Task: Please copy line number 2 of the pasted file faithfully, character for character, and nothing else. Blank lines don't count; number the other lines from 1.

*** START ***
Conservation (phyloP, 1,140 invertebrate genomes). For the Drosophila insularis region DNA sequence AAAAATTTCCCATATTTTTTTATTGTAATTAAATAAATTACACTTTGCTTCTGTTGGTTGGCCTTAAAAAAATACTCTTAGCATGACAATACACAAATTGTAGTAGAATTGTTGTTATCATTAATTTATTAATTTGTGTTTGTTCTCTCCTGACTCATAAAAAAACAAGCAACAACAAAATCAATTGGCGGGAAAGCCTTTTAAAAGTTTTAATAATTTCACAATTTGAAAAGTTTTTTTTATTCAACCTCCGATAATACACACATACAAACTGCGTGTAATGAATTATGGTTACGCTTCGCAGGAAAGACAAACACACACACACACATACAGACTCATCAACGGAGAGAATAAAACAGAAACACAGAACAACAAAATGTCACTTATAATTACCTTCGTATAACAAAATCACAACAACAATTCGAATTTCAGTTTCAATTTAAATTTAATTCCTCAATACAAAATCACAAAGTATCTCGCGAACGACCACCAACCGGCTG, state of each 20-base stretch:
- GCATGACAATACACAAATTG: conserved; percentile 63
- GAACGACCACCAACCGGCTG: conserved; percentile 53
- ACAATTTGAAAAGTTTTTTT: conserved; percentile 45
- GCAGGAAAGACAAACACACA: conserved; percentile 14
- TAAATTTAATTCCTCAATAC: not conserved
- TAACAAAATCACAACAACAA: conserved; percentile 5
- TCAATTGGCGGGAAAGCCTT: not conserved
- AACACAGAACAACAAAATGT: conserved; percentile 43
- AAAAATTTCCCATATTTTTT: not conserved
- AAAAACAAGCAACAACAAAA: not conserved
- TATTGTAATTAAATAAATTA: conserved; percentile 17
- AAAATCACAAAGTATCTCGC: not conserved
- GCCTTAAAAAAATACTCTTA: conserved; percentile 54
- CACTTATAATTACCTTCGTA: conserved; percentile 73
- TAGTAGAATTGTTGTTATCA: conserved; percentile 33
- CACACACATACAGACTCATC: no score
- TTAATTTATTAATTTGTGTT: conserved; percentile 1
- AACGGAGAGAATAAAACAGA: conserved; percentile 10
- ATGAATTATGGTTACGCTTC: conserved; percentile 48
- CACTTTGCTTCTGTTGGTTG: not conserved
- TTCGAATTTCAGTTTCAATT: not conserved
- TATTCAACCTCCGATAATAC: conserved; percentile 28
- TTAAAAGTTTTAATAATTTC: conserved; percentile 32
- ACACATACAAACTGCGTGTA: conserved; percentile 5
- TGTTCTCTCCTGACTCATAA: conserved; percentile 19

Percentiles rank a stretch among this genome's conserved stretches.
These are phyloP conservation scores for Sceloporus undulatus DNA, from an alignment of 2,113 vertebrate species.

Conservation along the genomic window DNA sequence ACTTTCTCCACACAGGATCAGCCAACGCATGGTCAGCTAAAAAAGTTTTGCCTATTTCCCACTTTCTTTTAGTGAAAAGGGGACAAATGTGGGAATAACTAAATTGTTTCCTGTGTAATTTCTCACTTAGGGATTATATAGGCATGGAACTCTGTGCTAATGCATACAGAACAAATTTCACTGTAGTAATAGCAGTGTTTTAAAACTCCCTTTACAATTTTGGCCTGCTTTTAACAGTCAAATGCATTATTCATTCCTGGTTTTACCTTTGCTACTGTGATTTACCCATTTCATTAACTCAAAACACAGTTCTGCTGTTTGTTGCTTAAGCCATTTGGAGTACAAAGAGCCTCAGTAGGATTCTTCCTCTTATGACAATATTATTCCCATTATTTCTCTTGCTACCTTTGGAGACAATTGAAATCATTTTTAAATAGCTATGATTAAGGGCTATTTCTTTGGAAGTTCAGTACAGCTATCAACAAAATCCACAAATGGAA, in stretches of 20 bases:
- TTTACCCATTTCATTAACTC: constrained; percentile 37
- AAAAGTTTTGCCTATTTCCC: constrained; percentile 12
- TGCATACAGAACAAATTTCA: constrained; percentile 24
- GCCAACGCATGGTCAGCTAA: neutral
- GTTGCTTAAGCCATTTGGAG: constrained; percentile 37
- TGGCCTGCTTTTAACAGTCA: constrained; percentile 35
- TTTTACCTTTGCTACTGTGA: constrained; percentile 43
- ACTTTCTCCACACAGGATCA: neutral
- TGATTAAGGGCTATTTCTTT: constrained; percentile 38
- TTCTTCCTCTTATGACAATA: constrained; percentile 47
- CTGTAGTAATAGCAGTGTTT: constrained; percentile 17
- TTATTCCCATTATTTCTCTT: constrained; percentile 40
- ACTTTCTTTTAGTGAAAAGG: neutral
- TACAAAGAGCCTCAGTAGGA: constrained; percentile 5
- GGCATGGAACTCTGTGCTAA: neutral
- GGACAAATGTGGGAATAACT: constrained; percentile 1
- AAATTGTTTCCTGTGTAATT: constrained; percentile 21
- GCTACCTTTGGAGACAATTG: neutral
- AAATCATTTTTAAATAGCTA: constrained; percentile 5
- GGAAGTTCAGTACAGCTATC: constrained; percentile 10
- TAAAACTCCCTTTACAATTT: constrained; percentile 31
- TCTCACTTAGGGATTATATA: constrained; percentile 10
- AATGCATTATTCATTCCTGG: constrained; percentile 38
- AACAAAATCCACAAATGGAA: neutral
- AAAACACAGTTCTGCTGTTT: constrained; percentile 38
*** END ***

- GCATGACAATACACAAATTG: conserved; percentile 63